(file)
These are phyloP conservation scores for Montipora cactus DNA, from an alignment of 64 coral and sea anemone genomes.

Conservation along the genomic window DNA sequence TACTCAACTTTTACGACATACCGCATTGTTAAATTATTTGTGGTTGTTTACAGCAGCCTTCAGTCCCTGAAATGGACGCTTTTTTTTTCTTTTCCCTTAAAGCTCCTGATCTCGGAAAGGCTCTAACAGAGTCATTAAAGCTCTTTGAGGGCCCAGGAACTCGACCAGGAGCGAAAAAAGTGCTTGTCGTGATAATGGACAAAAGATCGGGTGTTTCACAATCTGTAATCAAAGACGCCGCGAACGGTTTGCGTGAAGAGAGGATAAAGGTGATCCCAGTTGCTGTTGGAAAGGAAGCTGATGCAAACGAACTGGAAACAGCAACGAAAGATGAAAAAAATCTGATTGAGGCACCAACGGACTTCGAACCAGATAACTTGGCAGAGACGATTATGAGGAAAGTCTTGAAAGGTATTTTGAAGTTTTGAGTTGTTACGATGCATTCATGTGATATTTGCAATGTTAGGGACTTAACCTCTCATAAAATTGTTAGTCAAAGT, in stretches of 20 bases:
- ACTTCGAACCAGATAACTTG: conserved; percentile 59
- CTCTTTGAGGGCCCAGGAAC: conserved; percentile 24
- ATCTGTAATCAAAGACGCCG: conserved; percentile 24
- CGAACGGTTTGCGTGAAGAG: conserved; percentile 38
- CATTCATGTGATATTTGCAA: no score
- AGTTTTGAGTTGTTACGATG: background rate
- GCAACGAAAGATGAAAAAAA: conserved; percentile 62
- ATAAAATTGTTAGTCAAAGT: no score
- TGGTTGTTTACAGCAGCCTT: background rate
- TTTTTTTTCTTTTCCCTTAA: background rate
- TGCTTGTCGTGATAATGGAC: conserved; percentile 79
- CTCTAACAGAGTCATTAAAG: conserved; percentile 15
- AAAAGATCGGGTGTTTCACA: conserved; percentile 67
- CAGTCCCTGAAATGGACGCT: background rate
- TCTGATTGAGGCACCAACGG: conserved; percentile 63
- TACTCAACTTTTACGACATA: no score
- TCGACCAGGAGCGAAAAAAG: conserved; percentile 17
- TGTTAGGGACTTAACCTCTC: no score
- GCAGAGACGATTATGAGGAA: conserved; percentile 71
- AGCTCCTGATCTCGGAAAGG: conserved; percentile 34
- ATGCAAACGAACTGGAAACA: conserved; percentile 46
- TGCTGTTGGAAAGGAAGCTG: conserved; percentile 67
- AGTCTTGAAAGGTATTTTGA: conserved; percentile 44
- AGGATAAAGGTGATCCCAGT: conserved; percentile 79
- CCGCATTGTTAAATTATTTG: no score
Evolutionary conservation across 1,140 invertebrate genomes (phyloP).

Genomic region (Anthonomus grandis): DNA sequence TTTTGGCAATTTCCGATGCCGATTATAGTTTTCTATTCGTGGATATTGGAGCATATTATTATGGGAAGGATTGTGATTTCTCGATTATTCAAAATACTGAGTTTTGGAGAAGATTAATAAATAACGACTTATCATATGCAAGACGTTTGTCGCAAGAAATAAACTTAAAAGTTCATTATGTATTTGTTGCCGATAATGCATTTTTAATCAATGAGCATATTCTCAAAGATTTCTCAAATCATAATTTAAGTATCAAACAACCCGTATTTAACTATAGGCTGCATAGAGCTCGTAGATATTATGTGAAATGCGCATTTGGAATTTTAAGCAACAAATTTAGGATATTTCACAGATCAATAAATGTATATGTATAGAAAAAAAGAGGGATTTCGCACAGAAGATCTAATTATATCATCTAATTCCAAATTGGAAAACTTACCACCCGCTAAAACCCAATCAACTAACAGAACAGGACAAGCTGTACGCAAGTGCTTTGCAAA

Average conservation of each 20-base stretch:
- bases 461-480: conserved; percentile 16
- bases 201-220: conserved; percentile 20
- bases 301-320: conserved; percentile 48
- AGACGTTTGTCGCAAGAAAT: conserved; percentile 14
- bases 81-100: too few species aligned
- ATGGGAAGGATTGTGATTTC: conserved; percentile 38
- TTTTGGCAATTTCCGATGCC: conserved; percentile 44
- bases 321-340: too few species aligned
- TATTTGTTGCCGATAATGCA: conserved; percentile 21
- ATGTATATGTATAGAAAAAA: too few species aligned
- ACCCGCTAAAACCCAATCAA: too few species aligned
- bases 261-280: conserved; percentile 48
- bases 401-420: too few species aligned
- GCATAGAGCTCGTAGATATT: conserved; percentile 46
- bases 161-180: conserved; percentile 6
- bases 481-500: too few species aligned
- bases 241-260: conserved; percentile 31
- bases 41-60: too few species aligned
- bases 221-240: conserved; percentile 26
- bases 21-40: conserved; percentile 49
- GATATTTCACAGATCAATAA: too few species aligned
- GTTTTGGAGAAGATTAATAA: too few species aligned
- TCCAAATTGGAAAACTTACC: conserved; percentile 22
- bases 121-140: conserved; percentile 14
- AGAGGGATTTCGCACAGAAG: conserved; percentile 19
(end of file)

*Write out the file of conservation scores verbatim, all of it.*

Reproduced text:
These are phyloP conservation scores for Montipora cactus DNA, from an alignment of 64 coral and sea anemone genomes.

Conservation along the genomic window DNA sequence TACTCAACTTTTACGACATACCGCATTGTTAAATTATTTGTGGTTGTTTACAGCAGCCTTCAGTCCCTGAAATGGACGCTTTTTTTTTCTTTTCCCTTAAAGCTCCTGATCTCGGAAAGGCTCTAACAGAGTCATTAAAGCTCTTTGAGGGCCCAGGAACTCGACCAGGAGCGAAAAAAGTGCTTGTCGTGATAATGGACAAAAGATCGGGTGTTTCACAATCTGTAATCAAAGACGCCGCGAACGGTTTGCGTGAAGAGAGGATAAAGGTGATCCCAGTTGCTGTTGGAAAGGAAGCTGATGCAAACGAACTGGAAACAGCAACGAAAGATGAAAAAAATCTGATTGAGGCACCAACGGACTTCGAACCAGATAACTTGGCAGAGACGATTATGAGGAAAGTCTTGAAAGGTATTTTGAAGTTTTGAGTTGTTACGATGCATTCATGTGATATTTGCAATGTTAGGGACTTAACCTCTCATAAAATTGTTAGTCAAAGT, in stretches of 20 bases:
- ACTTCGAACCAGATAACTTG: conserved; percentile 59
- CTCTTTGAGGGCCCAGGAAC: conserved; percentile 24
- ATCTGTAATCAAAGACGCCG: conserved; percentile 24
- CGAACGGTTTGCGTGAAGAG: conserved; percentile 38
- CATTCATGTGATATTTGCAA: no score
- AGTTTTGAGTTGTTACGATG: background rate
- GCAACGAAAGATGAAAAAAA: conserved; percentile 62
- ATAAAATTGTTAGTCAAAGT: no score
- TGGTTGTTTACAGCAGCCTT: background rate
- TTTTTTTTCTTTTCCCTTAA: background rate
- TGCTTGTCGTGATAATGGAC: conserved; percentile 79
- CTCTAACAGAGTCATTAAAG: conserved; percentile 15
- AAAAGATCGGGTGTTTCACA: conserved; percentile 67
- CAGTCCCTGAAATGGACGCT: background rate
- TCTGATTGAGGCACCAACGG: conserved; percentile 63
- TACTCAACTTTTACGACATA: no score
- TCGACCAGGAGCGAAAAAAG: conserved; percentile 17
- TGTTAGGGACTTAACCTCTC: no score
- GCAGAGACGATTATGAGGAA: conserved; percentile 71
- AGCTCCTGATCTCGGAAAGG: conserved; percentile 34
- ATGCAAACGAACTGGAAACA: conserved; percentile 46
- TGCTGTTGGAAAGGAAGCTG: conserved; percentile 67
- AGTCTTGAAAGGTATTTTGA: conserved; percentile 44
- AGGATAAAGGTGATCCCAGT: conserved; percentile 79
- CCGCATTGTTAAATTATTTG: no score
Evolutionary conservation across 1,140 invertebrate genomes (phyloP).

Genomic region (Anthonomus grandis): DNA sequence TTTTGGCAATTTCCGATGCCGATTATAGTTTTCTATTCGTGGATATTGGAGCATATTATTATGGGAAGGATTGTGATTTCTCGATTATTCAAAATACTGAGTTTTGGAGAAGATTAATAAATAACGACTTATCATATGCAAGACGTTTGTCGCAAGAAATAAACTTAAAAGTTCATTATGTATTTGTTGCCGATAATGCATTTTTAATCAATGAGCATATTCTCAAAGATTTCTCAAATCATAATTTAAGTATCAAACAACCCGTATTTAACTATAGGCTGCATAGAGCTCGTAGATATTATGTGAAATGCGCATTTGGAATTTTAAGCAACAAATTTAGGATATTTCACAGATCAATAAATGTATATGTATAGAAAAAAAGAGGGATTTCGCACAGAAGATCTAATTATATCATCTAATTCCAAATTGGAAAACTTACCACCCGCTAAAACCCAATCAACTAACAGAACAGGACAAGCTGTACGCAAGTGCTTTGCAAA

Average conservation of each 20-base stretch:
- bases 461-480: conserved; percentile 16
- bases 201-220: conserved; percentile 20
- bases 301-320: conserved; percentile 48
- AGACGTTTGTCGCAAGAAAT: conserved; percentile 14
- bases 81-100: too few species aligned
- ATGGGAAGGATTGTGATTTC: conserved; percentile 38
- TTTTGGCAATTTCCGATGCC: conserved; percentile 44
- bases 321-340: too few species aligned
- TATTTGTTGCCGATAATGCA: conserved; percentile 21
- ATGTATATGTATAGAAAAAA: too few species aligned
- ACCCGCTAAAACCCAATCAA: too few species aligned
- bases 261-280: conserved; percentile 48
- bases 401-420: too few species aligned
- GCATAGAGCTCGTAGATATT: conserved; percentile 46
- bases 161-180: conserved; percentile 6
- bases 481-500: too few species aligned
- bases 241-260: conserved; percentile 31
- bases 41-60: too few species aligned
- bases 221-240: conserved; percentile 26
- bases 21-40: conserved; percentile 49
- GATATTTCACAGATCAATAA: too few species aligned
- GTTTTGGAGAAGATTAATAA: too few species aligned
- TCCAAATTGGAAAACTTACC: conserved; percentile 22
- bases 121-140: conserved; percentile 14
- AGAGGGATTTCGCACAGAAG: conserved; percentile 19